I was lent Margarita Morris’s Goodbye to Budapest by Hungarian friends here in Sydney, which seemed a convincing recommendation; I’d heard some of the stories about how they’d escaped Hungary during the communist era, and the paperback copy they lent me was inscribed with enthusiastic remarks. I’d also visited Budapest a year or two before, visiting 60 Andràssy Avenue, now the site of the House of Terror.
The secret police headquarters at 60 Andràssy Avenue is a central theme in Goodbye to Budapest. It’s where university don Màrton Bakos is imprisoned and tortured by the dreaded AVO secret police. The book is built around the fate of the Bakos family, with daughter Katalin pushing the narrative forward.
Goodbye to Budapest spans the period from October 1952 until November 1956, covering the uprising and its crushing by Soviet tanks. It’s fast-paced, and focuses on the fate of a handful of authentic characters struggling to survive awful oppression and betrayal.
I had a peep at Morris’s website, wondering whether she has Hungarian family connections. Apparently she hasn’t, which is a great credit to the research and empathy behind this book.
I should mention that the paperback is independently produced (I have form in this area), and is professionally put together with a clean design and attractive cover.
A great read!
I’m still puzzling over Mutch Katsonga’s novel Beyond the Spiral Gates a couple of days after finishing it. It’s a weirdly compelling book about the experience of a boy in Wickfields, a brutal home for criminal children. I read it quickly in two sittings, with questions accumulating in my mind as I went along.
Where is it located? Perhaps Australia, perhaps Europe, perhaps New Zealand; the clues are contradictory. The language of the first-person narration is faintly archaic, but peppered with colloquialisms that would be familiar in modern Australia.
What is the time period? The rural setting has horses and carts – but there is mention of plastics. And the legal-political context: A dystopian future, or a grindingly cruel modern dictatorship?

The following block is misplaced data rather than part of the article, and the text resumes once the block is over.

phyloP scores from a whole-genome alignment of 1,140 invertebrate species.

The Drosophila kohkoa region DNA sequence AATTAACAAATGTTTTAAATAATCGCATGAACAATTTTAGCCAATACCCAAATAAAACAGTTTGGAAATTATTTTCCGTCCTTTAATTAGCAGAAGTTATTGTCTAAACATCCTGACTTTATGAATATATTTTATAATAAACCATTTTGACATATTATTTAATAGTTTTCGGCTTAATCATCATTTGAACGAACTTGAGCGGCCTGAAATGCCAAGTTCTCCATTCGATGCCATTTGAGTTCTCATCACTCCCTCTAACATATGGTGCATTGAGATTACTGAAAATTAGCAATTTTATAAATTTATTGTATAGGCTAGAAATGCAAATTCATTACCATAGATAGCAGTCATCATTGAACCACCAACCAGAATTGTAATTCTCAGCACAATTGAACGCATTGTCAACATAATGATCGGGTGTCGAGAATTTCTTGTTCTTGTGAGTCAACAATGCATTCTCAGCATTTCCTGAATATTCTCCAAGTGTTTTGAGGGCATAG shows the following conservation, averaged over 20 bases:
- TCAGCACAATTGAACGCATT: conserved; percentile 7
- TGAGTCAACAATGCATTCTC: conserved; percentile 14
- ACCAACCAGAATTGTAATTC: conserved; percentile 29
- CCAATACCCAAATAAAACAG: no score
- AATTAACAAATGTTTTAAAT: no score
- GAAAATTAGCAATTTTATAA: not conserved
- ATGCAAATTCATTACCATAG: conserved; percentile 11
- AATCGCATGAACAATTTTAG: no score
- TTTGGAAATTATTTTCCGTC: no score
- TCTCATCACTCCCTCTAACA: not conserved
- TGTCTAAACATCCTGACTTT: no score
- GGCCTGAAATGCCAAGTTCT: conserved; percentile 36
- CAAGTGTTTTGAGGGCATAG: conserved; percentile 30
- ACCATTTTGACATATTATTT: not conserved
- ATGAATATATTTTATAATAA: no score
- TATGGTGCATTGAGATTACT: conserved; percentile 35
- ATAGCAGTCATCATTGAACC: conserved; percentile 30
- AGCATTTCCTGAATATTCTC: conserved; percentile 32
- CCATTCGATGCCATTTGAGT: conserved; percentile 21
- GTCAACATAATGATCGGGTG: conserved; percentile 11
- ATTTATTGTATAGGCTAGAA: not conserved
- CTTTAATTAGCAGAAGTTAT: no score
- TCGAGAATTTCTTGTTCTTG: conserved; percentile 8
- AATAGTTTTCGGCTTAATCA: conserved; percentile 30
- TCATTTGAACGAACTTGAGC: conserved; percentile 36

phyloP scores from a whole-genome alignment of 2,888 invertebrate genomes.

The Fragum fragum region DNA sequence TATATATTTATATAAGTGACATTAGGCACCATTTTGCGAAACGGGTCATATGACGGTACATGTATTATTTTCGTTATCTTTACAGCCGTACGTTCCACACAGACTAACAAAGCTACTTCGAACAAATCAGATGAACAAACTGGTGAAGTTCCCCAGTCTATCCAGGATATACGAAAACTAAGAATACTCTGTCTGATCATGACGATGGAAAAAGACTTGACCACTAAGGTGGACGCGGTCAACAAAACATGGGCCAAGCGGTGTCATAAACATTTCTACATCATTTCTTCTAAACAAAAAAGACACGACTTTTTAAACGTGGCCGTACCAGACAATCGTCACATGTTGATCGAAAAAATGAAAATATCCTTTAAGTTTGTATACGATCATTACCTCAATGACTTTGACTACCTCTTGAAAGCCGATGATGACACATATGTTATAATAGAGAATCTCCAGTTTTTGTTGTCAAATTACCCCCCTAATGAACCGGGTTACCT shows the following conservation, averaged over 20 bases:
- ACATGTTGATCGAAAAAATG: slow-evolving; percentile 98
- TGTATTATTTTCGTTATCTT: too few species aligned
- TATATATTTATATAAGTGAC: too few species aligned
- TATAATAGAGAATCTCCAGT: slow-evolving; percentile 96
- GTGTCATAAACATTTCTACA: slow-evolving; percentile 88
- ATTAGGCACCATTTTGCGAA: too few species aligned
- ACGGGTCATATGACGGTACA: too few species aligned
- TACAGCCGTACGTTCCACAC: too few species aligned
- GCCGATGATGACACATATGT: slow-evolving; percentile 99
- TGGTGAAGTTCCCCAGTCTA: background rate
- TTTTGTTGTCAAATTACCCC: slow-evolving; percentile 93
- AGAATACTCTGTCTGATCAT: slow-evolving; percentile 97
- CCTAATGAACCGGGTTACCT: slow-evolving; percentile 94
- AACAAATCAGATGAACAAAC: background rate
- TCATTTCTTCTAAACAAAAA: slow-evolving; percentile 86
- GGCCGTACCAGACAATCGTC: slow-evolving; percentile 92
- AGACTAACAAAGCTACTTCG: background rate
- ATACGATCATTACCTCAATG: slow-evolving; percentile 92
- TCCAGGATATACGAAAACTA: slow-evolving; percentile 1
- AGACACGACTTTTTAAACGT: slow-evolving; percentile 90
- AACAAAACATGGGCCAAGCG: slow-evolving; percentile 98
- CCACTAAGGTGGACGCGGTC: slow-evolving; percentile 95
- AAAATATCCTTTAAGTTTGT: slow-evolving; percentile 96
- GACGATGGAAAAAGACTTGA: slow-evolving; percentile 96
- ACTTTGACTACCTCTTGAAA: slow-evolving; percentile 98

My guess is that Katsonga’s invented world is tailored to the psychological and spiritual journey of the boy. It’s a reversed-engineered mash-up of Lord of the Flies and Ivan Denisovich, and it doesn’t matter a bit if I can’t pin it down to a place and a time. I believed in it and I wanted our boy to win over his travails.
This is a debut novel of the kind I like: It’s brave, fresh and different, and it owes nothing to anyone.
There’s a bonus: Mutch Katsonga doubles as musician Indie Soull, and has recorded some sweet tracks on Spotify to accompany the novel. Check out Frozen in Time.
Find out about my new novel Cairo Mon Amour here. Like Mutch Katsonga, I write quirky novels about love, betrayal and redemption.
Western Australian author Steve Rogers’ novel An Artifact* of Interest is so filmic in character that you’ll excuse me for referencing some Australian movies in this review. It’s a murder mystery set in the Kimberleys with the little-known Bradshaw cave paintings at the heart of the plot – but no spoilers here. As a thoroughly urban Australian who rarely ventures fifty clicks from the coast, I relish the novels and films that transport me to the bush: The terrifying petty brutality of Ted Kotcheff’s film Wake in Fright; Ellen Roxburgh’s ordeal in Patrick White’s novel A Fringe of Leaves; the mystical film version of Picnic at Hanging Rock.
Rogers’ novel is another retelling of the bush: A young city man on a rural adventure; a mysterious death; an anthropological mystery; an unlikely romance. It’s the style that conveys the mood, with Rogers employing present tense and a relaxed regard for point of view, which results in a feel of spontaneity and authenticity of place. Short chapters, suggestions rather than conclusions – these yield a laconic and fluent narrative that leads us through the plot rather than shoving and dragging us. You can almost spot the dissolve between chapters. I loved the imagery of the bush, and my mind kept returning to Margaret Preston’s painting of Western Australian gum blossoms
*Yes, it’s spelt with i for a good reason: Check out the definitions of artefact and artifact.
Find out about Stuart Campbell’s latest novel here.
“Shouty,” I muttered to my companion as the curtain fell on the Sydney Theatre Company’s production of 1984 this month. But while I’m often disappointed by theatre in Sydney, I usually get my money’s worth in the ensuing days as I ponder the reasons.